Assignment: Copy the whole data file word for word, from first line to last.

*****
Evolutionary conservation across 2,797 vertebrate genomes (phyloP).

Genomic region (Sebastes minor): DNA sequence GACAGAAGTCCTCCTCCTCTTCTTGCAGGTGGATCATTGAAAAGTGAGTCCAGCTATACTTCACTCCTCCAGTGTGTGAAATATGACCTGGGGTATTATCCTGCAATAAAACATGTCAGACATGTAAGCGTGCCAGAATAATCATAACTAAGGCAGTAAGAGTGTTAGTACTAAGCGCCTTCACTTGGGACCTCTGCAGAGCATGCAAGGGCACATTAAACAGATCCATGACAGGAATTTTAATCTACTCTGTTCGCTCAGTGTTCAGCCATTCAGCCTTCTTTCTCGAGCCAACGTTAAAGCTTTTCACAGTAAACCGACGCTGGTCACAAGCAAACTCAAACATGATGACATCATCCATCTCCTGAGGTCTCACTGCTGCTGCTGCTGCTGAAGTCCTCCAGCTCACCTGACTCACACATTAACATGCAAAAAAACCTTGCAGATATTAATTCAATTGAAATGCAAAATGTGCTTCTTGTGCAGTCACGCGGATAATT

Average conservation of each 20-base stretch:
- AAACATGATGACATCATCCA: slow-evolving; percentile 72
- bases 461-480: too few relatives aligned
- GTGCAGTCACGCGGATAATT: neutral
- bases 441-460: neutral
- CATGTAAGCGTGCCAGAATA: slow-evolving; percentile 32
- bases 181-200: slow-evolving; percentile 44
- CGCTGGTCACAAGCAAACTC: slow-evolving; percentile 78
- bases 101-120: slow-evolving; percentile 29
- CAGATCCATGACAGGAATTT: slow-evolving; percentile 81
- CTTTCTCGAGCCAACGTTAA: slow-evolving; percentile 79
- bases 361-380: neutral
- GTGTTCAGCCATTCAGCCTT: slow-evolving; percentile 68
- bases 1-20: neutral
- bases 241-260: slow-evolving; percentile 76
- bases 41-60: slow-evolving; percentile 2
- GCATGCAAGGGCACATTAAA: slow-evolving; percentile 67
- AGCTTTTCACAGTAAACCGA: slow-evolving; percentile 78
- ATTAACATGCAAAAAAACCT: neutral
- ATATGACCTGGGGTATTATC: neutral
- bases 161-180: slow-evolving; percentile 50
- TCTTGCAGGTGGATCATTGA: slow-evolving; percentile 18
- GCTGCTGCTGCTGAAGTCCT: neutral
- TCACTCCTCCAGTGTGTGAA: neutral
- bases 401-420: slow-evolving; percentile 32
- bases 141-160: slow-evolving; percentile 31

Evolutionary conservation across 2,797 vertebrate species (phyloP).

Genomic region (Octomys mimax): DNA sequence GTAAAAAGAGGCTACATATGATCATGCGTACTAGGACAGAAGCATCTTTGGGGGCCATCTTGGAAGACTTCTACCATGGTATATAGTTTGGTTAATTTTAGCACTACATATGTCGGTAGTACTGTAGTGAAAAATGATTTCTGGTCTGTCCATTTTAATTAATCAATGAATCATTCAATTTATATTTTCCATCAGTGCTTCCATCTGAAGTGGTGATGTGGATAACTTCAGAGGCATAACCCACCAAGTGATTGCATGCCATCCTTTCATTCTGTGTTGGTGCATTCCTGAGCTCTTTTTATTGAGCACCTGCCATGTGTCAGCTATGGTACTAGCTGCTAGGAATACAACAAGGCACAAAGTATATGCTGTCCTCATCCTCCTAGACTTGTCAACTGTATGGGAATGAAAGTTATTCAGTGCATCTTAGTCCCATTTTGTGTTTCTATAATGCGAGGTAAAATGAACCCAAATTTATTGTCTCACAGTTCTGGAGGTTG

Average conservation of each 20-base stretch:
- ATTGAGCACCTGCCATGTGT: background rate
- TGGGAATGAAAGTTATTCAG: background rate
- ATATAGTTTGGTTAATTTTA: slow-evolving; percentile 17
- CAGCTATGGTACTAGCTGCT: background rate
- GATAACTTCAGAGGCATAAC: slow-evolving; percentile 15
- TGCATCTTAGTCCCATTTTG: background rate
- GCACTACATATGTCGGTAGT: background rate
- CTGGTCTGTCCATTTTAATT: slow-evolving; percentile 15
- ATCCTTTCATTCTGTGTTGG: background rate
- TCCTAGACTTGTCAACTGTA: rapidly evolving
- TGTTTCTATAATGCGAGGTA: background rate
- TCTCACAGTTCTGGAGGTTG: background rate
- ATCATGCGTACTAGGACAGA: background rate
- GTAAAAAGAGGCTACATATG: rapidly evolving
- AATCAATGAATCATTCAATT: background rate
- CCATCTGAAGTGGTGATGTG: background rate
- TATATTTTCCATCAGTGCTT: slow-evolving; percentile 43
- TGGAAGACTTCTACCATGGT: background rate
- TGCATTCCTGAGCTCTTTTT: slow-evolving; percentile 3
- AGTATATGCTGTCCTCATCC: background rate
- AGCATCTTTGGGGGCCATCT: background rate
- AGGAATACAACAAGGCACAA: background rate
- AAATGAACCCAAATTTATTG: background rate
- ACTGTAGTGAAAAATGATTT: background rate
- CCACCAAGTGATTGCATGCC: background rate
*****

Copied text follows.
Evolutionary conservation across 2,797 vertebrate genomes (phyloP).

Genomic region (Sebastes minor): DNA sequence GACAGAAGTCCTCCTCCTCTTCTTGCAGGTGGATCATTGAAAAGTGAGTCCAGCTATACTTCACTCCTCCAGTGTGTGAAATATGACCTGGGGTATTATCCTGCAATAAAACATGTCAGACATGTAAGCGTGCCAGAATAATCATAACTAAGGCAGTAAGAGTGTTAGTACTAAGCGCCTTCACTTGGGACCTCTGCAGAGCATGCAAGGGCACATTAAACAGATCCATGACAGGAATTTTAATCTACTCTGTTCGCTCAGTGTTCAGCCATTCAGCCTTCTTTCTCGAGCCAACGTTAAAGCTTTTCACAGTAAACCGACGCTGGTCACAAGCAAACTCAAACATGATGACATCATCCATCTCCTGAGGTCTCACTGCTGCTGCTGCTGCTGAAGTCCTCCAGCTCACCTGACTCACACATTAACATGCAAAAAAACCTTGCAGATATTAATTCAATTGAAATGCAAAATGTGCTTCTTGTGCAGTCACGCGGATAATT

Average conservation of each 20-base stretch:
- AAACATGATGACATCATCCA: slow-evolving; percentile 72
- bases 461-480: too few relatives aligned
- GTGCAGTCACGCGGATAATT: neutral
- bases 441-460: neutral
- CATGTAAGCGTGCCAGAATA: slow-evolving; percentile 32
- bases 181-200: slow-evolving; percentile 44
- CGCTGGTCACAAGCAAACTC: slow-evolving; percentile 78
- bases 101-120: slow-evolving; percentile 29
- CAGATCCATGACAGGAATTT: slow-evolving; percentile 81
- CTTTCTCGAGCCAACGTTAA: slow-evolving; percentile 79
- bases 361-380: neutral
- GTGTTCAGCCATTCAGCCTT: slow-evolving; percentile 68
- bases 1-20: neutral
- bases 241-260: slow-evolving; percentile 76
- bases 41-60: slow-evolving; percentile 2
- GCATGCAAGGGCACATTAAA: slow-evolving; percentile 67
- AGCTTTTCACAGTAAACCGA: slow-evolving; percentile 78
- ATTAACATGCAAAAAAACCT: neutral
- ATATGACCTGGGGTATTATC: neutral
- bases 161-180: slow-evolving; percentile 50
- TCTTGCAGGTGGATCATTGA: slow-evolving; percentile 18
- GCTGCTGCTGCTGAAGTCCT: neutral
- TCACTCCTCCAGTGTGTGAA: neutral
- bases 401-420: slow-evolving; percentile 32
- bases 141-160: slow-evolving; percentile 31

Evolutionary conservation across 2,797 vertebrate species (phyloP).

Genomic region (Octomys mimax): DNA sequence GTAAAAAGAGGCTACATATGATCATGCGTACTAGGACAGAAGCATCTTTGGGGGCCATCTTGGAAGACTTCTACCATGGTATATAGTTTGGTTAATTTTAGCACTACATATGTCGGTAGTACTGTAGTGAAAAATGATTTCTGGTCTGTCCATTTTAATTAATCAATGAATCATTCAATTTATATTTTCCATCAGTGCTTCCATCTGAAGTGGTGATGTGGATAACTTCAGAGGCATAACCCACCAAGTGATTGCATGCCATCCTTTCATTCTGTGTTGGTGCATTCCTGAGCTCTTTTTATTGAGCACCTGCCATGTGTCAGCTATGGTACTAGCTGCTAGGAATACAACAAGGCACAAAGTATATGCTGTCCTCATCCTCCTAGACTTGTCAACTGTATGGGAATGAAAGTTATTCAGTGCATCTTAGTCCCATTTTGTGTTTCTATAATGCGAGGTAAAATGAACCCAAATTTATTGTCTCACAGTTCTGGAGGTTG

Average conservation of each 20-base stretch:
- ATTGAGCACCTGCCATGTGT: background rate
- TGGGAATGAAAGTTATTCAG: background rate
- ATATAGTTTGGTTAATTTTA: slow-evolving; percentile 17
- CAGCTATGGTACTAGCTGCT: background rate
- GATAACTTCAGAGGCATAAC: slow-evolving; percentile 15
- TGCATCTTAGTCCCATTTTG: background rate
- GCACTACATATGTCGGTAGT: background rate
- CTGGTCTGTCCATTTTAATT: slow-evolving; percentile 15
- ATCCTTTCATTCTGTGTTGG: background rate
- TCCTAGACTTGTCAACTGTA: rapidly evolving
- TGTTTCTATAATGCGAGGTA: background rate
- TCTCACAGTTCTGGAGGTTG: background rate
- ATCATGCGTACTAGGACAGA: background rate
- GTAAAAAGAGGCTACATATG: rapidly evolving
- AATCAATGAATCATTCAATT: background rate
- CCATCTGAAGTGGTGATGTG: background rate
- TATATTTTCCATCAGTGCTT: slow-evolving; percentile 43
- TGGAAGACTTCTACCATGGT: background rate
- TGCATTCCTGAGCTCTTTTT: slow-evolving; percentile 3
- AGTATATGCTGTCCTCATCC: background rate
- AGCATCTTTGGGGGCCATCT: background rate
- AGGAATACAACAAGGCACAA: background rate
- AAATGAACCCAAATTTATTG: background rate
- ACTGTAGTGAAAAATGATTT: background rate
- CCACCAAGTGATTGCATGCC: background rate